The Theories Of Edward Burnett Tylor And Emile Durkheim

1496 WordsNov 18, 20146 Pages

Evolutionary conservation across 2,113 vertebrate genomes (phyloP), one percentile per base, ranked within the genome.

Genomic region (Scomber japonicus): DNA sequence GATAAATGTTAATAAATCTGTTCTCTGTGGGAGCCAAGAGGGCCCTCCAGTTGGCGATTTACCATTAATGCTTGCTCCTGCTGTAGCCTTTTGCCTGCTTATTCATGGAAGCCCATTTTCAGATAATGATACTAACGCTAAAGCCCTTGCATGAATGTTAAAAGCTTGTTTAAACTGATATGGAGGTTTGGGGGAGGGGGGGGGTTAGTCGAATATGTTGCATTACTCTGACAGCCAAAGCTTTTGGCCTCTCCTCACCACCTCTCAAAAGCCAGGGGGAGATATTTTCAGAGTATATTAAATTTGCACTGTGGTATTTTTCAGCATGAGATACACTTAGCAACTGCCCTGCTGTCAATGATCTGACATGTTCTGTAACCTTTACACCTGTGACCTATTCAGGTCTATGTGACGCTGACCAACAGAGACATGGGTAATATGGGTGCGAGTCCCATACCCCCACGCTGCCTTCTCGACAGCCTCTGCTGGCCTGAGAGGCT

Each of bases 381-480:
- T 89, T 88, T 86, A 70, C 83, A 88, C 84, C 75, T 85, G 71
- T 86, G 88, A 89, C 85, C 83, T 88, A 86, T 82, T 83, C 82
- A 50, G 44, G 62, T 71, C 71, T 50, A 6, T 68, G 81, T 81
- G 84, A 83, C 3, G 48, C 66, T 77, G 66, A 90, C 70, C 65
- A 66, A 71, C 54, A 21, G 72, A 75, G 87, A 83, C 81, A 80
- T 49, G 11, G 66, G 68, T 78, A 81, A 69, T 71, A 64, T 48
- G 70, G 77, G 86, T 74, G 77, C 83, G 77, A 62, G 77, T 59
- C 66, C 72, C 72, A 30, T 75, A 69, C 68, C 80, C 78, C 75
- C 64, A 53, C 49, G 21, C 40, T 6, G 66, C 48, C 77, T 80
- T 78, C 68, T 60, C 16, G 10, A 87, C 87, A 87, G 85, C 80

In this essay I will be looking at the theories of Edward Burnett Tylor and Émile Durkheim, and comparing them to see which theory I think gives a better explanation about what religion is, or whether religion is actually definable. On the one hand we have Tylor’s theory that tells us that religion is belief in spiritual beings and that religion is just a step on the way to reaching full evolutionary potential. Durkheim’s theory, however, says that religion is very much a social aspect of life, and something can only be religious or “sacred” if it is something public (Durkheim 1965:52). Ultimately these theories do not give us an outright explanation about what ‘religion’ is, but there are aspects of the theory that can be used to gain an understanding or idea. Firstly, Tylor’s theory of religion emerges from the concept of Animism (Tylor 1 1871:384). Tylor himself states that he did not want to use the term Animism, however his preferred term of “Spiritualism” was already being used by what he called a “modern sect” (Tylor 1 1871:384-385). He believed that the very first people would have made connections between dreams and the difference between life and death, and so they would have formulated the idea that all things have a soul. Tylor states that religion can’t be defined as “the belief in a supreme deity or judgment after death” (Tylor 1 1871:383). This shows that Tylor felt that a religion is not just something that has a creator God handing out judgment,

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